Aim: Endodontic-periodontal disease is difficult to treat. The difficulty is related to establishing which component of the inflammation is of endodontic origin and which is periodontal. It is therefore crucial to reveal the origin of endodontic-periodontal disease before initialising root canal treatment. It is important to realise that if the root canal treatment will lead to a severe periodontal condition, the necessary efforts to save the tooth will be ccomplex and expensive and the outcome will be uncertain. This article describes the cases of two patients diagnosed with endodontic-periodontal lesions.
Keywords: endodontic-periodontal disease, endodontic-periodontal lesions, periodontal abscess, root canal treatment
Materials and methods: Two teeth with different types of endodontic-periodontal lesions were treated and followed up. The first was a type II endodontic-periodontal lesion (according to Messing and Stock’s classification) and the second was a type IV lesion. In case 1, root canal treatment was carried out over two visits with calcium hydroxide as an intracanal dressing, and in case 2, the appropriate treatment was provided for a type IV lesion.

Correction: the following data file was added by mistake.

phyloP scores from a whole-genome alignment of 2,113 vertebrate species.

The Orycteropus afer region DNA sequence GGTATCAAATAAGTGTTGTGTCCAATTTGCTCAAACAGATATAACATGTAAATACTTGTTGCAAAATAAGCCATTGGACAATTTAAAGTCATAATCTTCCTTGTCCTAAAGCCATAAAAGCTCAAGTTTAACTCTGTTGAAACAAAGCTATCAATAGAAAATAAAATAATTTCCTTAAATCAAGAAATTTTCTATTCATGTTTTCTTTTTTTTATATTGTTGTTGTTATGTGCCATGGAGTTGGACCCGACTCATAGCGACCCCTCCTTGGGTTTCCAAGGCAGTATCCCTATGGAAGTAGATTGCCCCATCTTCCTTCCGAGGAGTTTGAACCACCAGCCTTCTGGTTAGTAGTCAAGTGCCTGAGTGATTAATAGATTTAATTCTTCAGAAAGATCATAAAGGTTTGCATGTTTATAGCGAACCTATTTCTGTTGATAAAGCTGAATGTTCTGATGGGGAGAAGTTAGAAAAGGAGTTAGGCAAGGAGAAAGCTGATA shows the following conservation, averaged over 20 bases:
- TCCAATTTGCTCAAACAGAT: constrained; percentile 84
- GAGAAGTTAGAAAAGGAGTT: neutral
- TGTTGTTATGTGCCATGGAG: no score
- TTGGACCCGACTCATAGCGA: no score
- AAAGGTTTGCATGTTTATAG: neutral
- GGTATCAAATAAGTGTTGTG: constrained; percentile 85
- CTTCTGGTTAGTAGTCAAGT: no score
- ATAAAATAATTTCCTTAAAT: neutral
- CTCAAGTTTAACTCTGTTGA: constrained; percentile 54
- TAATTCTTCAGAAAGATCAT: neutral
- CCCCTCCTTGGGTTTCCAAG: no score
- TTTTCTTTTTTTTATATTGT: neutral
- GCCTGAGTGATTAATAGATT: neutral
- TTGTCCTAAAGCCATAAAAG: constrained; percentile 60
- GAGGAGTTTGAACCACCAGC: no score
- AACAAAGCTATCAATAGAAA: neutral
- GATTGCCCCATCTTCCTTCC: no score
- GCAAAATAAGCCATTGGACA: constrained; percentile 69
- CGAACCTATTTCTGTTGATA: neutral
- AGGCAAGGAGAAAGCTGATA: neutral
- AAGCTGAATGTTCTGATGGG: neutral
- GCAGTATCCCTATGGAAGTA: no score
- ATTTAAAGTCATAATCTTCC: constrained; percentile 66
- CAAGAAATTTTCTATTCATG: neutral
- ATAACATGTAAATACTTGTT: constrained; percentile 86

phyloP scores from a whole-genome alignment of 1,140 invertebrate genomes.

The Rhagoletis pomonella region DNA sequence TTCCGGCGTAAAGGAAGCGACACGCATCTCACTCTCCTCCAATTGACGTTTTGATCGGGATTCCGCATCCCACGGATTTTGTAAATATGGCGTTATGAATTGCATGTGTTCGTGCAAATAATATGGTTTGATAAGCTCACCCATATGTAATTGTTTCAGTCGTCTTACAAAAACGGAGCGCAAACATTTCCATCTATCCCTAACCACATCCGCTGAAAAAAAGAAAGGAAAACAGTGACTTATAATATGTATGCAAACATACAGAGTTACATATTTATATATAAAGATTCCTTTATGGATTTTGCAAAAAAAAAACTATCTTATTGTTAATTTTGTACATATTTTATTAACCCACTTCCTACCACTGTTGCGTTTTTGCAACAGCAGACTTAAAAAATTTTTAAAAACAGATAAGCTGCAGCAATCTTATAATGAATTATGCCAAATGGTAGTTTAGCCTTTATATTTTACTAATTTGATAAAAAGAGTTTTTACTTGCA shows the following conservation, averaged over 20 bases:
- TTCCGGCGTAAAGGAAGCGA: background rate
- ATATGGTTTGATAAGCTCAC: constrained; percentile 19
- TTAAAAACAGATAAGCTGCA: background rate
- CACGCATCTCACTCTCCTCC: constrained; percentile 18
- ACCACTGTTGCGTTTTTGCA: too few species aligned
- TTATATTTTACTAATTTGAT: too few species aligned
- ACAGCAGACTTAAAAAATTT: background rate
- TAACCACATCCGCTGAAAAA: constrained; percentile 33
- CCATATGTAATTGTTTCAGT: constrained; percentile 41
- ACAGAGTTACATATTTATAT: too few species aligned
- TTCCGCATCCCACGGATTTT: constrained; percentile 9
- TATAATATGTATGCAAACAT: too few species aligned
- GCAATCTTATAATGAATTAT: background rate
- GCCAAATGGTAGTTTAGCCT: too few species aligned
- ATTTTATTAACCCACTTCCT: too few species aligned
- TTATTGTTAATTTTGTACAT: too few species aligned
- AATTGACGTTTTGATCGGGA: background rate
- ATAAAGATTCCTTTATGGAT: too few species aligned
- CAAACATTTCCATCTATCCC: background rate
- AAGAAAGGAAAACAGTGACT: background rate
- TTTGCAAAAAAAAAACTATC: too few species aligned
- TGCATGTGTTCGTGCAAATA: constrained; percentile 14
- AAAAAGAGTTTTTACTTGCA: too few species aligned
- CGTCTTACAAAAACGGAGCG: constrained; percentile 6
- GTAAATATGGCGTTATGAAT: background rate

Results: In case 1, complete healing was observed after root canal treatment. In case 2, progressive bone reconstruction was visible around the treated tooth after 1 year of observation. The following year, a decision was made to extract the tooth due to the patient’s lack of cooperation with the dental practitioner.
Conclusion: It is important to properly diagnose and reveal the origin of endodontic-periodontal disease before initialising root canal treatment, but the patient’s cooperation with the dental practitioner is also crucial, and can contribute to successful treatment outcomes.